In summary, having just re-read what I've written, I think France maybe regaining its crown from Spain as my favoured holiday eating destination. If you ever get the chance to visit the Tarn region or anywhere nearby, then I'd thoroughly recommend it. The countryside is all rolling hills and wooded valleys, and the towns are ancient, pretty and sport an interesting architectural style combining bricks with half timbering (imagine Castleford crossed with Stratford-upon-Avon. Or maybe don't).

Beans and sossidges

Finally, one last thing that I've just remembered. Tinned cassoulet is ace. I'm sure it's not quite up to the standards of a home made version, but I wasn't keen on spending my holiday soaking beans and confit-ing duck, so the tin had to suffice. If you liked tinned beans and sausages, you'll like tinned cassoulet. It's like a super premium version where the sausages have been upgraded and a duck leg thrown in for good measure. With bonus duck fat.

Friday, 20 September 2013

Noodle Inn, Sheffield (revisited)

I've eaten at two of the restaurants in Sheffield's Noodle Inn mini-empire before (see here and here), enjoying the meal on both occasions but finding it tricky to work out what they're actually best at, the almost novel sized menus proving a challenge.

A repeat visit to the original Noodle Inn on London Road enlightened me further in one regard: their roast meats are very good indeed, especially the belly pork.

Three roast meats and noodles in soup brought a competent broth, bouncy noodles, plenty of greens and a ridiculous quantity of meat for the £7.50 price tag. The belly pork was a dream, the thin layer of crackling fracturing on the bite to give way to melting fat and tender flesh. Spot on, and it didn't even lose the crunch after sitting in the soup for ages. Many a gastropub charging twice the price for the stuff could learn a thing or two from these lot.

The duck and char sui pork were also good, but it's the belly pork that's sticking in the memory, and that I'll definitely be back for.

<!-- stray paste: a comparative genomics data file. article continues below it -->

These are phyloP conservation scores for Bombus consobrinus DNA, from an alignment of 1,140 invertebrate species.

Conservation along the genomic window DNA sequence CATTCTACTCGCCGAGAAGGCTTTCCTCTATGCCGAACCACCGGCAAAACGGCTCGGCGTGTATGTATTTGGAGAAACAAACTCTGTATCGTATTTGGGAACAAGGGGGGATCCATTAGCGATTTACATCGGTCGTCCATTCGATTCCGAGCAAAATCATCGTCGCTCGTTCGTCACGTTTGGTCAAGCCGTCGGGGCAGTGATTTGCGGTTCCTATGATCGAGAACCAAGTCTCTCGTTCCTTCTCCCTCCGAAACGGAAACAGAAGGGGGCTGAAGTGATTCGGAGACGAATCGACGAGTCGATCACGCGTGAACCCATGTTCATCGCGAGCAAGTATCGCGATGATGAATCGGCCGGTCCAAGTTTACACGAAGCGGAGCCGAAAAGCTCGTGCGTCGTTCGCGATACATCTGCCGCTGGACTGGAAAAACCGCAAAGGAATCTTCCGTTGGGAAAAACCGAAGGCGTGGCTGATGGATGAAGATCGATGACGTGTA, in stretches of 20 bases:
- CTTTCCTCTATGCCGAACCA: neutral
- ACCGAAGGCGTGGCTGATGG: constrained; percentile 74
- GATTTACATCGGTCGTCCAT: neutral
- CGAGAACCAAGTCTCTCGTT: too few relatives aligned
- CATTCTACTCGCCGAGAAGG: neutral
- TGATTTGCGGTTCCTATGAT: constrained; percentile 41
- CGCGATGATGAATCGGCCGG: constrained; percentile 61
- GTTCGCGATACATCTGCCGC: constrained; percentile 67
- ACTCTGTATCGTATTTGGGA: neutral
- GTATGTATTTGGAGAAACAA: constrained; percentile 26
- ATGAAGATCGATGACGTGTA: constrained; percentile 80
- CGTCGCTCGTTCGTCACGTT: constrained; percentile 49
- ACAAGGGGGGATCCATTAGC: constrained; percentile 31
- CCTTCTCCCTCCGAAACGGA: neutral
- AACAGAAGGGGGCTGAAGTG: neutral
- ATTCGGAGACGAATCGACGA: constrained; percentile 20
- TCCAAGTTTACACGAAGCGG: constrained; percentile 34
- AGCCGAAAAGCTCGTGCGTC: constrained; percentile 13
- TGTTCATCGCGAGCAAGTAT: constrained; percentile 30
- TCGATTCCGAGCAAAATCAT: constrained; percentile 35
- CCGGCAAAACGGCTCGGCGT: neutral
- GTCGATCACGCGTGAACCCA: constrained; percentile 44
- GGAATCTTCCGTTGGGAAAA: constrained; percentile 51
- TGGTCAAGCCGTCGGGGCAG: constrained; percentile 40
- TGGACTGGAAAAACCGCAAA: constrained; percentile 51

Service was brisk and to the point, but that's fine by me. You come here to get fed not for someone to be all nice to you. £7.50 for a huge bowl of noodles, or £11 with a beer and service.


156 London Road
S2 4LT

Edit: The website has disappeared. Surely they haven't closed down in the last fortnight or so since I was there? and are still online...

Wednesday, 4 September 2013

Bar 44, Cowbridge, Wales

Completely off-piste from my normal neck of the woods, and probably any of you who happen to be reading this too, but should you find yourself in the Vale of Glamorgan I'd strongly recommend you dine at Bar 44.

It's a tapas bar of rare quality. I dined alone there last week while working away in the area, and everything was bloody brilliant.

Catalan bread with tomatoes and serrano ham. Just very good bread, toasted and topped with a mush of tomatoes with actual flavour and a generous covering of glistening, gorgeous ham. This stuff reminded me how good serrano can be, how you can get something of the intense, lingering taste of the finest iberico de bellota without the scary price tag. Full marks for serving it at room temperature too, fridge coldness is the enemy of good ham but is often what you end up with early on a quiet weekday.

Crispy hake with alioli. Why isn't hake more popular? I rarely see it on menus and it's practically never sold in chip shops. I've no idea why as it has the right attributes; pearlescent, sweet tasting, flaky flesh in thick fillets that survive a good battering. The batter on these was spot on and the garlickiness of the mayo was judged just right too.

I think it might be the injudicious use of olive oil that makes veggie tapas dishes seem so luxurious. Chickpeas and spinach was a plate licking triumph of paprika laced deliciousness.

Finally, from the more ambitious dishes on the specials menu, iberico pork presa (shoulder) with apple puree and hazelnut crumble. I had to get something from an iberico pig in there somewhere didn't I? The apple brought a subtle hint of acidity, the hazelnuts variation in texture, but the meat was the star. Cooked blush pink, tender but not meltingly so, it had a sweet, lingering flavour not dissimilar to the ham but sort of milder, fresher. Marvellous.

The bill for this little lot came to around £25 including a glass of properly chilled Manzanilla. I couldn't fault the service, and didn't get any sense of my having 'outcast freak' status for dining alone (always a worry especially in smaller towns).

Excellent, and judging by the steady stream of punters arriving, the locals know it too. They also have another branch in Penarth, closer to Cardiff.


44c High Street
CF71 7AG

Sunday, 1 September 2013

Derby Pyclet Company, Derby

Resurrecting and reinventing great local food; - that's the tagline on the Derby Pyclet Company's website. The great local foods in question are pyclets and Derbyshire oatcakes, the latter essentially the same as the famous Staffordshire variety.

But what the hell is a pyclet you might ask? If I wrote pikelet instead perhaps that will help, as that's what I'd always known them as in Yorkshire. Think of a flatter, broader crumpet.

They have a stall in Derby's original market hall (the city has two, an enormous modern one and its Victorian predecessor which has somehow miraculously survived redevelopment as something other than a proper market) where you can buy the goods to take away, or sit at the counter and order them to eat there and then.